Facebook has been going through the most tumultuous phase in the company’s history, with the stunning Cambridge Analytica revelations leading to the biggest period of user frustration since it launched. The public incident led to Mark Zuckerberg’s social-media empire losing a whopping $70 billion in 10 days. Facebook’s unprecedented data breach scandal has led to a much clearer understanding of just how all-encompassing these services are, overall, when it comes to your personal life.

We recently learned that ICE, the Immigration Customs and Enforcement agency, has benefited hugely from data uploaded to Facebook. People are deleting their accounts, protesting, and spearheading the most active anti-Facebook campaigns ever. Most recently, learned that CEO Mark Zuckerberg is getting the exclusive treatment in terms of privacy rights on his own platform—with old messages of his being deleted from people’s inboxes in the name of ‘corporate security.’

According to TechCrunch, removing Facebook messages from the inboxes of recipients isn’t possible. Surely, we’ve all desperately tried to do as much, after sending an embarrassing message (or nine) to an ex-girlfriend (or all of them). These most recent revelations show that Facebook did just that, however, for its founder and CEO, Mark Zuckerberg. He’s essentially being given user and privacy rights that literally every single other user on the planet does not have—and it’s being done for the sake of a nebulous, preventative anti-hacking argument.

TechCrunch uncovered this activity when sources confirmed that old Facebook messages from Zuckerberg had suddenly disappeared, with only their own replies staying in place. TechCrunch compared email receipts from 2010 which prove Facebook messages from Zuckerberg were sent, with the Facebook chat logs—proving that the messages were deleted in-house. Naturally, when privacy rights are curbed by a giant corporate entity (or the government), those responsible claim ‘security’ as the benevolent reason to do so.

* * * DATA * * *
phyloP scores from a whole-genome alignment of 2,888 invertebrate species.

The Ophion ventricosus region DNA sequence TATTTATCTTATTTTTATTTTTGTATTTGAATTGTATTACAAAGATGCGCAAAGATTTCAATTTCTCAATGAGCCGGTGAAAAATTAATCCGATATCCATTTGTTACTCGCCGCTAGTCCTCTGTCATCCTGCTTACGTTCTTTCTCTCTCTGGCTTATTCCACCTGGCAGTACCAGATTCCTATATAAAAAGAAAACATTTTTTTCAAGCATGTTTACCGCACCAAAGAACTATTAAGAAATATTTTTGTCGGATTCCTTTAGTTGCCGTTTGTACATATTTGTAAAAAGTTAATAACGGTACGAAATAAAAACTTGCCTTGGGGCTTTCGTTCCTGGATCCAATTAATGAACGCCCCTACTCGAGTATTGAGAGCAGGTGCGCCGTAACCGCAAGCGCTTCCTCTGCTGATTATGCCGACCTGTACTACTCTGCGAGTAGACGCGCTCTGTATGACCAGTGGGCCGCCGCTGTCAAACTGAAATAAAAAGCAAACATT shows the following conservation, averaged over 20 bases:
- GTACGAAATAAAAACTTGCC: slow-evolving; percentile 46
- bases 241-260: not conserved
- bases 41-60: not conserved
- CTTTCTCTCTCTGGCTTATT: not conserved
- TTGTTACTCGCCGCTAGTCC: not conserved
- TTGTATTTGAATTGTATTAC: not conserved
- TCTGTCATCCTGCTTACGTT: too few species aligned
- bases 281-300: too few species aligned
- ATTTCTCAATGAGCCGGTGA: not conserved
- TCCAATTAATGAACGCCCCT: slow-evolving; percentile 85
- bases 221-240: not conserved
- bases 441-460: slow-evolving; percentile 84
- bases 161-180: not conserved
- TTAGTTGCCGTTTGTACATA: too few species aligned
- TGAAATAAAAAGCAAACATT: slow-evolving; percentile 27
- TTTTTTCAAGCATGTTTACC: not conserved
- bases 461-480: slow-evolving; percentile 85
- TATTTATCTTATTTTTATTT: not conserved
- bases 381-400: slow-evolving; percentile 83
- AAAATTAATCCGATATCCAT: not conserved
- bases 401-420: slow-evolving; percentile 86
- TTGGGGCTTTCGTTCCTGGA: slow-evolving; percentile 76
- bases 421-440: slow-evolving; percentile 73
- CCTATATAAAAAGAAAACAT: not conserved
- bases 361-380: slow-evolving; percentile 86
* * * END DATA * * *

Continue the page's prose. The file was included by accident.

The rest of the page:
“After Sony Pictures’ emails were hacked in 2014 we made a number of changes to protect our executive’s communications,” Facebook’s email to TechCrunch states. “These included limiting the retention period for Mark’s messages in Messenger. We did so in full compliance with our legal obligations to preserve messages.”

What this boils down to is Facebook tampering with the inboxes of its users, without notifying them. The company did so covertly, with only investigative journalism alerting us citizens to this activity. Facebook did not inform its users publicly or privately. This was all uncovered by hard-working journalists, with the company presumably not too happy about it. This is yet another public nail in the scandalous coffin of the social media behemoth’s recent history.

According to TechCrunch, Facebook now intends on implementing an “unsend” feature in the next few months, which would allow users to remove sent messages from people’s inboxes. Nice save, Facebook.